Low level signal cables will be more susceptible to magnetic, RF and vibration than high power cables. If a wire comes close to a mains cable then it should cross it at right angles rather than running parallel as the mains magnetic field is high.

It is a very long time since my college days so I suspect others will give better or more in depth responses.


I thought that modern day cables were shielded to prevent this type of interference? At least that’s what the marketing blurb tells me.

Clearly I have a lot to learn.


It’s a psychological condition called OCD

Obsessive Cable Dressing :smile: :+1:


You are correct, it is a self inflicted pain by naim for using non shielded cables.

Could you explain how vibration affects a cable? I’ve never heard of this.

I lifted cables off the floor once and used it like that for several years. Partially, this is the decoupling of microphonics from a reactive surface along the cable and then mechanically coupled to the amp. The very thing Naim cables like PowerLine and HiLine are designed to mitigate.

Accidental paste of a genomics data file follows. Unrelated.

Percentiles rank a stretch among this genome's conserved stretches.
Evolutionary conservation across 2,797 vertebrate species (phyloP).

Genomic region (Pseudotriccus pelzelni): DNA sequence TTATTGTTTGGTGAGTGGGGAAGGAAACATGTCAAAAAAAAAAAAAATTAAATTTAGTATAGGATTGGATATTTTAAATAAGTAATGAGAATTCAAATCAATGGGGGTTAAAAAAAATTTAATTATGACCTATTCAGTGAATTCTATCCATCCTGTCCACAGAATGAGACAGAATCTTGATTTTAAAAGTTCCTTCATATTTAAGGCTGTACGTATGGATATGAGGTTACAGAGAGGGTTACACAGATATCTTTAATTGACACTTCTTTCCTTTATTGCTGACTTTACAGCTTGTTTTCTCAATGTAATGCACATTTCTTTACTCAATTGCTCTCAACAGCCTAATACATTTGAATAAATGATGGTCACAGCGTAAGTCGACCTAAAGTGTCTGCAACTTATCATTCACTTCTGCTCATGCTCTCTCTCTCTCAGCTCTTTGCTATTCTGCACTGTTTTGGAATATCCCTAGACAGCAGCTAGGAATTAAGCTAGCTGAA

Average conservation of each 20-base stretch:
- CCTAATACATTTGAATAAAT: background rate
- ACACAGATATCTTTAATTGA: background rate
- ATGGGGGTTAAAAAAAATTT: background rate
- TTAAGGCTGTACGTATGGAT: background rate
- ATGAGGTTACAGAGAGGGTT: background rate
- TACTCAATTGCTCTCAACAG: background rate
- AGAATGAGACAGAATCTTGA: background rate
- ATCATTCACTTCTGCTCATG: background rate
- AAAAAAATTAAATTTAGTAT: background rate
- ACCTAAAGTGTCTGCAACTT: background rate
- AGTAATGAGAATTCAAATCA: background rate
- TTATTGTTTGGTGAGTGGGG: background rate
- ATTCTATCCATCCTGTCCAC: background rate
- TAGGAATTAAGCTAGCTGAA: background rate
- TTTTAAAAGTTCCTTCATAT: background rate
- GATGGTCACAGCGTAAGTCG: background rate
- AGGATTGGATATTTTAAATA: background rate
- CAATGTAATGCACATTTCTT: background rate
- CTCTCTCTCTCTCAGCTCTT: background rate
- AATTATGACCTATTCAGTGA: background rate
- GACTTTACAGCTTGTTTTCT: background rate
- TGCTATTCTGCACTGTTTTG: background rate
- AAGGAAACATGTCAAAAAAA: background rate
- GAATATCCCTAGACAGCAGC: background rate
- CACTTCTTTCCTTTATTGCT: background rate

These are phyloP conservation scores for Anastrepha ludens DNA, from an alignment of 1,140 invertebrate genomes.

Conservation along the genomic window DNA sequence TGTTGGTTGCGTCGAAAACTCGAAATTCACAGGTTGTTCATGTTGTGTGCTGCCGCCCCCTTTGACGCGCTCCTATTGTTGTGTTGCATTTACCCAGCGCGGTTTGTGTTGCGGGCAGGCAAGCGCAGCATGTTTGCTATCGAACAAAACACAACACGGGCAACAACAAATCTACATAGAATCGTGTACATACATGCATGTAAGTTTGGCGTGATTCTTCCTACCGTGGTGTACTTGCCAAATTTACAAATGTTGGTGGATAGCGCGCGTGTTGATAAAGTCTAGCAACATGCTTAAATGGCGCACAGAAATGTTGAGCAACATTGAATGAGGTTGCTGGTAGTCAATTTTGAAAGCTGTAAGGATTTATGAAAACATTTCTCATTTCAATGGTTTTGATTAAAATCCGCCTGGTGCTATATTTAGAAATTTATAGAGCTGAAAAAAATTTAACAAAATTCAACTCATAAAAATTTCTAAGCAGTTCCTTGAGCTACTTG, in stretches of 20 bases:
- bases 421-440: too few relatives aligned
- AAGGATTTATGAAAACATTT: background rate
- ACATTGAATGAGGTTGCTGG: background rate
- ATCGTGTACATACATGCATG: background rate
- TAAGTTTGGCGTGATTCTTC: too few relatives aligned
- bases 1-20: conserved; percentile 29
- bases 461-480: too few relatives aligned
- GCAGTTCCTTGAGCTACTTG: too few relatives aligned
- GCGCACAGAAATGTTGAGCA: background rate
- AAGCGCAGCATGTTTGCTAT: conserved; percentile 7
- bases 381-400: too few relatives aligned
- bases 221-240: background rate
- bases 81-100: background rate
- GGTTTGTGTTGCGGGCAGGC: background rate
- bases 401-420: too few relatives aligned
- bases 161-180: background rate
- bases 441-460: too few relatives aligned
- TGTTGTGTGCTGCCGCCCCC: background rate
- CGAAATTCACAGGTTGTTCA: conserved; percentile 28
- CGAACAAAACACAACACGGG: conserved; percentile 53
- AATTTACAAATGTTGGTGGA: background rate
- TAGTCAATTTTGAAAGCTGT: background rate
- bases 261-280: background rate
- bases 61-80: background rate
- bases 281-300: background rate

I felt that it was marginally better but subtle. I certainly can’t claim it as nonsense without more fair analysis.

But in that system, the layout lent itself to doing this without the cables being visible. Currently, we have more of a studio feel to the living room and while I’m happy for the cables to run across the floor a bit, cable lifts in my line of sight would detract from the enjoyment of a listening session more than any sonic benefit they might bring. So now, I consider their benefit somewhat of a moot point. I just bought better speaker cables instead.